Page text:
Cigarettes, Booze and Kids
5 mins read

Cigarettes, Booze and Kids

Two Sundays ago, I picked up my nine-year-old daughter from a girly girl sleepover birthday party at her friend Jo-Jo’s, five minutes from our house. In addition to her rumpled pink sleeping bag, my daughter left the host’s front door carrying a purple balloon and a goodie bag filled with unicorn stickers.

Before we got home, her eyes welled with tears.

“Mom, you won’t believe it,” she said, the tears slipping down her cheeks. I thought of pulling the car over to the side of the road. Had she witnessed a kitten being tortured?

“Jo-Jo’s dad was… SMOKING.”

Long parental pause. I kept driving. How to proceed?

“Cigarettes?” was the first question I ventured, my voice shaky. My 70s mind immediately conjured marijuana, crack, an orgy of drugs and sex with wide-eyed nine year old witnesses…

“Yes, cigarettes!” my daughter said in a tone of outrage and disapproval more commonly associated with heroin addiction funded by street prostitution.

“Jo-Jo caught him. He said he was really sorry but he’s a little bit addictive. She says he’s going to die.”

More tears flooded the backseat. TEARS! Triggered by a friend’s 40-year-old father puffing a Marlboro on his back porch? For heaven’s sake, even President Obama sneaks a cig here and there!

Then I realized: in nine years of life on this planet, my daughter has never seen a live human being smoke a cigarette. How utterly amazing. By the time I was her age, I had already smoked my first cigarette. I had also drunk an entire plastic cup of beer from a keg at a touch-football game and gulped a huge disgusting sip of a martini while cleaning up after one of my parents’ frequent cocktail parties.

With the fog of social stigma and legal repercussions having firmly attached itself to cigarette smoking and even the most genteel drunken debauchery, the casual adult vices many of us grew up witnessing have vanished from the world of many American children.

None of my friends smoke any longer (okay, one does…but that’s top secret). My husband and I have beer and liquor in our house for guests, but we never booze it up ourselves. The results of my own experimentation, plus evidence collected from myriad out-of-control adults, convinced me early in life (long before I had kids) that alcohol, cigarettes and drugs were indulgences I couldn’t afford . Our friends and family members rarely drink more than a glass of wine at dinner. Our children have never witnessed firsthand any adults getting intoxicated, passing out on the toilet, or throwing up in the front yard (things I took for granted by the time I was nine).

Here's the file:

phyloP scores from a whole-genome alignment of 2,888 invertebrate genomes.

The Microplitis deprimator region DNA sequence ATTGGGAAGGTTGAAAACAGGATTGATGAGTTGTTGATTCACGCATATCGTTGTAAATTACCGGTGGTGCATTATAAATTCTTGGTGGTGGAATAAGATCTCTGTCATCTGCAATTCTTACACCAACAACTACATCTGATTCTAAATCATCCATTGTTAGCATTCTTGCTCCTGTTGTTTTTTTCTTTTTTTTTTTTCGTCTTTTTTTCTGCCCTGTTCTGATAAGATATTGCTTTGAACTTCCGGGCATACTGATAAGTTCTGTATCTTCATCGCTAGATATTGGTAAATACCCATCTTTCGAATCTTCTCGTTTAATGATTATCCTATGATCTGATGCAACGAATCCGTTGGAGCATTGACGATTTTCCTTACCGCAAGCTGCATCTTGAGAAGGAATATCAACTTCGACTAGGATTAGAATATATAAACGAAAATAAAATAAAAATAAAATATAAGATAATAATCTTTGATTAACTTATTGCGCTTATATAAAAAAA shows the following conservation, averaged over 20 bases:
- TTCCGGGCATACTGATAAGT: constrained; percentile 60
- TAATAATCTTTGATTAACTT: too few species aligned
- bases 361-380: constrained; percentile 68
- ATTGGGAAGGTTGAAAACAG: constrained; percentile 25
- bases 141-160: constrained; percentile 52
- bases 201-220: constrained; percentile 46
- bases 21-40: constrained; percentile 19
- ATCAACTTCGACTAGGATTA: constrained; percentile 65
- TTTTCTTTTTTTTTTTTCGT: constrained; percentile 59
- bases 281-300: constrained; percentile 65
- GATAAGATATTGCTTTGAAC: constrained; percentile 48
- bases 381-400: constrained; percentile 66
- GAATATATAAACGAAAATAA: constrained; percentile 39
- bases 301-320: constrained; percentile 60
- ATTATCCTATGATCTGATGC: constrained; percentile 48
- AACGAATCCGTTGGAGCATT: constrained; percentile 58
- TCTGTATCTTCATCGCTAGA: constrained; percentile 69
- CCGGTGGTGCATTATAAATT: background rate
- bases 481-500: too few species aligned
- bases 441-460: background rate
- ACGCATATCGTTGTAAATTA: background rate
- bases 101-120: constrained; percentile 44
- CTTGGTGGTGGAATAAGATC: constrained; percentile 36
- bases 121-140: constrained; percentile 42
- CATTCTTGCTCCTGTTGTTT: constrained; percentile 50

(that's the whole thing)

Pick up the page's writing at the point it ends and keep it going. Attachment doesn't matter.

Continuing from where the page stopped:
What a refreshing change.

But it leaves parents with a small problem: how do we reality-check our children when it comes to vices such as smoking and drinking? How do you explain to a child that although drinking alcohol and smoking cigarettes CAN kill you, they are harmless in small doses? Should we even bother? Maybe it’s wiser to let them grow up thinking erroneously that one cigarette can be deadly, or that one glass of beer at dinner means you are an alcoholic. A little scared-straight before they even are of the age to experiment. Hey, why not?

Well, there’s that trust issue. I’d like my children to turn to me as a source of reliable information, especially when it comes to alcohol, sex and drugs. So I need to be truthful now, in age-appropriate doses, in order to be a faithful source in the future when it really matters. Plus, although alcohol and cigarette usage have declined among American kids and teenagers, they still present risks to our children and their friends. My children will, in childhood and adolescence, have peers who drink, take drugs and smoke cigarettes.

National Institute on Drug Abuse data shows that 29% of 10th graders surveyed in 2010 had consumed alcohol in the past month; over 12% of high school seniors smoke cigarettes. Neither I nor my kids can bury our heads in the sand and pretend that addictive vices have been eradicated from the face of the earth, even though we live in a far more sanitized world today.

So a few days later, during an atypically colossal party my husband and I hosted for a local charity, there was one guest among 250 who got blasted. My three kids, ages 14, 12 and 9, were all working the party, taking umbrellas and giving tours of the basement. The boorish drunken stranger poured beer on his loafers and our dining room rug. He put his hands in inappropriate places on other female guests’ bodies. He locked himself in the powder room and proceeded to snore. My husband whispered: “Get the kids upstairs so I can get him out of here.”

Instead, like an evolutionary anthropologist pointing out a rare fossil, I made the kids watch. “There’s an alcoholic,” I told them. Who knows? It might be their only chance to see one.  

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